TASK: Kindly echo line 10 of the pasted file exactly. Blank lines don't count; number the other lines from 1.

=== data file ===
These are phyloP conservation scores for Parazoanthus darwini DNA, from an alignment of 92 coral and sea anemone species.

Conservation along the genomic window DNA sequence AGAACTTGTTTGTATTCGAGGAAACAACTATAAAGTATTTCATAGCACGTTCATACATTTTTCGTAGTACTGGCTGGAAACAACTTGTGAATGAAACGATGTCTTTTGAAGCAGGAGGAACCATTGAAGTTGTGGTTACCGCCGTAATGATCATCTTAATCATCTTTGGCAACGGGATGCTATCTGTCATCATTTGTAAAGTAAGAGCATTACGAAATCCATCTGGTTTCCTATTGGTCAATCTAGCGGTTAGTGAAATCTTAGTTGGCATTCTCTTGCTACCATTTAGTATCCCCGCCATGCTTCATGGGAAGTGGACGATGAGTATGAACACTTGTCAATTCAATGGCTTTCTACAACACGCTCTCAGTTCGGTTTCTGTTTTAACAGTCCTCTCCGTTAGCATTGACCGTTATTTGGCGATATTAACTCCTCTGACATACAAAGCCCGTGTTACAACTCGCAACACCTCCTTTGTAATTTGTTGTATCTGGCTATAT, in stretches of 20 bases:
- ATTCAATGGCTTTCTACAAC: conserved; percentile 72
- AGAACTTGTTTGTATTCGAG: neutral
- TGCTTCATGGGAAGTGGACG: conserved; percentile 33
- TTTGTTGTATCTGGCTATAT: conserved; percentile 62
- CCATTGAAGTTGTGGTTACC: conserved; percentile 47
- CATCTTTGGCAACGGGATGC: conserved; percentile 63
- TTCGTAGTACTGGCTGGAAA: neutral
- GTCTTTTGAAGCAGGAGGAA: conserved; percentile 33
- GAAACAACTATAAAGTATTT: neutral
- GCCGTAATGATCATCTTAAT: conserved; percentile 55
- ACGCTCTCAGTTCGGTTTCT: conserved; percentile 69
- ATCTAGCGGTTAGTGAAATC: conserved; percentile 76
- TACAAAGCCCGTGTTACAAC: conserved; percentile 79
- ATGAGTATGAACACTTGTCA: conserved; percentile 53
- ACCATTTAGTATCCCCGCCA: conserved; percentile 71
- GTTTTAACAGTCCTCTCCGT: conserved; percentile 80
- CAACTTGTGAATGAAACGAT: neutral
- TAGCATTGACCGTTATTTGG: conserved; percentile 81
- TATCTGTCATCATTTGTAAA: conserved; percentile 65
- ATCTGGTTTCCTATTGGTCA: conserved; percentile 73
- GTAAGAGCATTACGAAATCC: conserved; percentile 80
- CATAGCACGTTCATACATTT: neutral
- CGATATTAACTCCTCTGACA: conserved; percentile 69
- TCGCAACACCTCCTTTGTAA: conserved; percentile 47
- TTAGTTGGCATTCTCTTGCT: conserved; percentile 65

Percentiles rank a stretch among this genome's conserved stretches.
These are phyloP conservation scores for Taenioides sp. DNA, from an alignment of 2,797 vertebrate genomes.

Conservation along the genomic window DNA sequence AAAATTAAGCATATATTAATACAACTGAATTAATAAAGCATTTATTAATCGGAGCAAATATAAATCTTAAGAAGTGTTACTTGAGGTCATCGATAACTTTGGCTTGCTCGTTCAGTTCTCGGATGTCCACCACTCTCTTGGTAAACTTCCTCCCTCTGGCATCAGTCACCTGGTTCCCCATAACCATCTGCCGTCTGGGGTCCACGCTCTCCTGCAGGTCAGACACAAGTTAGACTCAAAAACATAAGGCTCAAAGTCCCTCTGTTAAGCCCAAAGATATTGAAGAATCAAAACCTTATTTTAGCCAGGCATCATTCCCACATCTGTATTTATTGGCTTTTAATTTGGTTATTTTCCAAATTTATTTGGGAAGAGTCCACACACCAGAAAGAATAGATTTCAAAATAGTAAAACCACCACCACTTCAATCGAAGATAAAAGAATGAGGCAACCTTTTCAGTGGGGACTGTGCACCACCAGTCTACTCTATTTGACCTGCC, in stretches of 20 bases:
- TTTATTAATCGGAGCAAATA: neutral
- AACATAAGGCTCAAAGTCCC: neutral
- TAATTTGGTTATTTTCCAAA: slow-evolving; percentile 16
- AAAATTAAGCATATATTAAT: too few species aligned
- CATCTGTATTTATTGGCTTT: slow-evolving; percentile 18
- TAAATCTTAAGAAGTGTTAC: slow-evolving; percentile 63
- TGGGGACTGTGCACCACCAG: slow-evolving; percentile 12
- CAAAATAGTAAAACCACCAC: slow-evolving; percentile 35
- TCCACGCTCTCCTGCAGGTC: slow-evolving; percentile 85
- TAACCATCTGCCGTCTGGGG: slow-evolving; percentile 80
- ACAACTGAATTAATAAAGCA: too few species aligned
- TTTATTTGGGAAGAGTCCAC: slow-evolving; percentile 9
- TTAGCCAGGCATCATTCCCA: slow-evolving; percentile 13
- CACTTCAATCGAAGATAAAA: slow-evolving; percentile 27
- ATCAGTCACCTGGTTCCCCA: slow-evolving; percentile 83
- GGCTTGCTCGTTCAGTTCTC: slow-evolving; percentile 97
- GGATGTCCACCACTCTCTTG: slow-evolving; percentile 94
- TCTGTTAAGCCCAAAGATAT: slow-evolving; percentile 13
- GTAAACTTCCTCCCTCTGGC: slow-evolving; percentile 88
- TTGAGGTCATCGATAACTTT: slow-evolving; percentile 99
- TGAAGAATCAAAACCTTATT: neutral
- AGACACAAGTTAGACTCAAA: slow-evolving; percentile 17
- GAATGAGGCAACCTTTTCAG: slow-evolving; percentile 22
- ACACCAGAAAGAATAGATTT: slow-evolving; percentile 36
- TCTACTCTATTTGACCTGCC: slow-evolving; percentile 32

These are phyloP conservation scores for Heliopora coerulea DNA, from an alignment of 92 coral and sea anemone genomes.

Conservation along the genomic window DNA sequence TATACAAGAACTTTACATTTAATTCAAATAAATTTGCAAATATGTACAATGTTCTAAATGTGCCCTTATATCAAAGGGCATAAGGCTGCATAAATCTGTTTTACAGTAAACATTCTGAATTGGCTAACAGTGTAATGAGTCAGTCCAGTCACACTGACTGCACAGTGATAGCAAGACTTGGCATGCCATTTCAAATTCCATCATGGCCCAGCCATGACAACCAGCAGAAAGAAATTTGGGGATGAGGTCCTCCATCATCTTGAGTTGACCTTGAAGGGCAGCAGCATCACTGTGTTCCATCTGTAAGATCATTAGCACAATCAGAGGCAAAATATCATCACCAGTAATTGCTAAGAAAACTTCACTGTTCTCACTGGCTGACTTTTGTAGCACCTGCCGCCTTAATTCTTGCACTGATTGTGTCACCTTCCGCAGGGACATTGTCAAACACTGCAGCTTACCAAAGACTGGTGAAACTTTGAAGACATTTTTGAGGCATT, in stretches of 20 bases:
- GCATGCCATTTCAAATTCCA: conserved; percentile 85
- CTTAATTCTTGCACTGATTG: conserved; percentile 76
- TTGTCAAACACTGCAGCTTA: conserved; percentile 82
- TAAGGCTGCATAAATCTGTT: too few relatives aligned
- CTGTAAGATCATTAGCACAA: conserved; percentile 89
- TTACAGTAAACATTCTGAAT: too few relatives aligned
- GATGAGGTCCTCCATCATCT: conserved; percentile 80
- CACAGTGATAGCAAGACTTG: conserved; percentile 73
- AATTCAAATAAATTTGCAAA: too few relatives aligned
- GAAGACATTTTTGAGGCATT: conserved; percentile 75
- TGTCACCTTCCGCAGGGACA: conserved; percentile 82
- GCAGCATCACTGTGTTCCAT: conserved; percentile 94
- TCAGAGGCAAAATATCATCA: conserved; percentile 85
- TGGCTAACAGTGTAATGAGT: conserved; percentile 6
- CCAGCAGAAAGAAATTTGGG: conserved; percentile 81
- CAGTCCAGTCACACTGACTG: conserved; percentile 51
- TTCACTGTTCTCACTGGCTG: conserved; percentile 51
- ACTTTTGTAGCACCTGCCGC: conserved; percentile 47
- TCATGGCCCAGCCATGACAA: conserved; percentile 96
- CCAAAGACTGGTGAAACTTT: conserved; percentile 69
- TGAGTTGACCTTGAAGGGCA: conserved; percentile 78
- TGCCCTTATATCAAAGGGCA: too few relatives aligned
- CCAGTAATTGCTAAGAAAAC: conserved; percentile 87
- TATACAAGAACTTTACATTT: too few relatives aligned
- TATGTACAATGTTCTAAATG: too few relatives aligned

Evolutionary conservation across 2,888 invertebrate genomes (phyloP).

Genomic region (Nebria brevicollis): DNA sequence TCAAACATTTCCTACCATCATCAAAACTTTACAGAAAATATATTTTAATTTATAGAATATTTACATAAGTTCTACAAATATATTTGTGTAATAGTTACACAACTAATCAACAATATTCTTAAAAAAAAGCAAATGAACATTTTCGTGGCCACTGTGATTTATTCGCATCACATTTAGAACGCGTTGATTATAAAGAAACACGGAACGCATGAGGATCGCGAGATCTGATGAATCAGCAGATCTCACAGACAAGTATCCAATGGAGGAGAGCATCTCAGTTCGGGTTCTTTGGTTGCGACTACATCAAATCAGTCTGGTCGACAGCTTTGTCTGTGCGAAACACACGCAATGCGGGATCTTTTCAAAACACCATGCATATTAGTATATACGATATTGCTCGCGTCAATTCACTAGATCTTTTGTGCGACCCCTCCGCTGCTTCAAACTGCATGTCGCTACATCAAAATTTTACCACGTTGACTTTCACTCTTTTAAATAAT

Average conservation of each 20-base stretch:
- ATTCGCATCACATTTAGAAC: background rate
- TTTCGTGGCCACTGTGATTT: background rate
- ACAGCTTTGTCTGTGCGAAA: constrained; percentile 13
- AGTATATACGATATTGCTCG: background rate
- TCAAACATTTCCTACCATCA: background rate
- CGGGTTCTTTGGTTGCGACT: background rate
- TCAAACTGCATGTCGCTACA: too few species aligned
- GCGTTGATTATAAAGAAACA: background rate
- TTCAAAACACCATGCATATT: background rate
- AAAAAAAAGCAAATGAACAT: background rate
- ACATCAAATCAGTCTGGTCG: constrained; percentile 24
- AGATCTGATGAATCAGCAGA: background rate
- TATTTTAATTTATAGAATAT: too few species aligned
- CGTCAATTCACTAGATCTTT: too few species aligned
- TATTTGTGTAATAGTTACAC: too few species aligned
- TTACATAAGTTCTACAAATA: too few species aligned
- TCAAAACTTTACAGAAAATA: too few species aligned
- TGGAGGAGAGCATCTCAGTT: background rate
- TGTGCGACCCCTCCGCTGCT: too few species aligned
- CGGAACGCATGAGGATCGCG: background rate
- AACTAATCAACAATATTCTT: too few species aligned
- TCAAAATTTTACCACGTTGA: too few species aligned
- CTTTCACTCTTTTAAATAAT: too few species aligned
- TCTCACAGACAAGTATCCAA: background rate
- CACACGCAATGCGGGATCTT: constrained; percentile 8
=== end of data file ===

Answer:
- GTCTTTTGAAGCAGGAGGAA: conserved; percentile 33